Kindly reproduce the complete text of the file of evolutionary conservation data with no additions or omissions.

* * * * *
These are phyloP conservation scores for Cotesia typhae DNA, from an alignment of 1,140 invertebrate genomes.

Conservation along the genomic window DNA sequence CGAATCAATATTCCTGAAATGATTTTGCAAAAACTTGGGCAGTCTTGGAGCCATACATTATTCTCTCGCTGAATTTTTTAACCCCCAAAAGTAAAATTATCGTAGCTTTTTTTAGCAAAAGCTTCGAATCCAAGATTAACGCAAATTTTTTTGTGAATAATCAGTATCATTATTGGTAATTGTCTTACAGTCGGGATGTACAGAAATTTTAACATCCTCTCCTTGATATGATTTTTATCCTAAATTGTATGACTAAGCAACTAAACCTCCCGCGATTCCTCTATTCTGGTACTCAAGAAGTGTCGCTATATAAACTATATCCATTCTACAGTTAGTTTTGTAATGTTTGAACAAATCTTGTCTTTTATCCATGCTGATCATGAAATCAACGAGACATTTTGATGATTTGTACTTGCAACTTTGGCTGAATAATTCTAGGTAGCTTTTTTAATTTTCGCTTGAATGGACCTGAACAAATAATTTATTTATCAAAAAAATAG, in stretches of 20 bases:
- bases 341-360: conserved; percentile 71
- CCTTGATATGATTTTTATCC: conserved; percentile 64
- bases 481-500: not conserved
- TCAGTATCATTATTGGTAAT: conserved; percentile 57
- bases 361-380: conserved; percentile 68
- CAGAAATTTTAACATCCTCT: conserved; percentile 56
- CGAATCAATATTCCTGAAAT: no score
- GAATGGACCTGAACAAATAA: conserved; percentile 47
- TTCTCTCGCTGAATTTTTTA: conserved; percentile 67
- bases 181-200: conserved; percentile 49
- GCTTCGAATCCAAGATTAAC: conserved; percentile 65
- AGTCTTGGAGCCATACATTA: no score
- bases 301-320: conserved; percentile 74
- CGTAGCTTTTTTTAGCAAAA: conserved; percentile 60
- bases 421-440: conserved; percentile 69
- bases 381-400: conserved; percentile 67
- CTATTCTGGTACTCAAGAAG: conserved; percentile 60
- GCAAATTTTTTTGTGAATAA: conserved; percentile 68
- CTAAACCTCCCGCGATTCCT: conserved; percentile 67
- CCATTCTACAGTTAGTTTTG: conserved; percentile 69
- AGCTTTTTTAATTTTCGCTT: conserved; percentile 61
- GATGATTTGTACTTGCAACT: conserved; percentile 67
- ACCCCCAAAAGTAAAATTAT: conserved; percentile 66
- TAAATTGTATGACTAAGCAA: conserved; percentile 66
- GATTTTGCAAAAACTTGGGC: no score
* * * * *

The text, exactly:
These are phyloP conservation scores for Cotesia typhae DNA, from an alignment of 1,140 invertebrate genomes.

Conservation along the genomic window DNA sequence CGAATCAATATTCCTGAAATGATTTTGCAAAAACTTGGGCAGTCTTGGAGCCATACATTATTCTCTCGCTGAATTTTTTAACCCCCAAAAGTAAAATTATCGTAGCTTTTTTTAGCAAAAGCTTCGAATCCAAGATTAACGCAAATTTTTTTGTGAATAATCAGTATCATTATTGGTAATTGTCTTACAGTCGGGATGTACAGAAATTTTAACATCCTCTCCTTGATATGATTTTTATCCTAAATTGTATGACTAAGCAACTAAACCTCCCGCGATTCCTCTATTCTGGTACTCAAGAAGTGTCGCTATATAAACTATATCCATTCTACAGTTAGTTTTGTAATGTTTGAACAAATCTTGTCTTTTATCCATGCTGATCATGAAATCAACGAGACATTTTGATGATTTGTACTTGCAACTTTGGCTGAATAATTCTAGGTAGCTTTTTTAATTTTCGCTTGAATGGACCTGAACAAATAATTTATTTATCAAAAAAATAG, in stretches of 20 bases:
- bases 341-360: conserved; percentile 71
- CCTTGATATGATTTTTATCC: conserved; percentile 64
- bases 481-500: not conserved
- TCAGTATCATTATTGGTAAT: conserved; percentile 57
- bases 361-380: conserved; percentile 68
- CAGAAATTTTAACATCCTCT: conserved; percentile 56
- CGAATCAATATTCCTGAAAT: no score
- GAATGGACCTGAACAAATAA: conserved; percentile 47
- TTCTCTCGCTGAATTTTTTA: conserved; percentile 67
- bases 181-200: conserved; percentile 49
- GCTTCGAATCCAAGATTAAC: conserved; percentile 65
- AGTCTTGGAGCCATACATTA: no score
- bases 301-320: conserved; percentile 74
- CGTAGCTTTTTTTAGCAAAA: conserved; percentile 60
- bases 421-440: conserved; percentile 69
- bases 381-400: conserved; percentile 67
- CTATTCTGGTACTCAAGAAG: conserved; percentile 60
- GCAAATTTTTTTGTGAATAA: conserved; percentile 68
- CTAAACCTCCCGCGATTCCT: conserved; percentile 67
- CCATTCTACAGTTAGTTTTG: conserved; percentile 69
- AGCTTTTTTAATTTTCGCTT: conserved; percentile 61
- GATGATTTGTACTTGCAACT: conserved; percentile 67
- ACCCCCAAAAGTAAAATTAT: conserved; percentile 66
- TAAATTGTATGACTAAGCAA: conserved; percentile 66
- GATTTTGCAAAAACTTGGGC: no score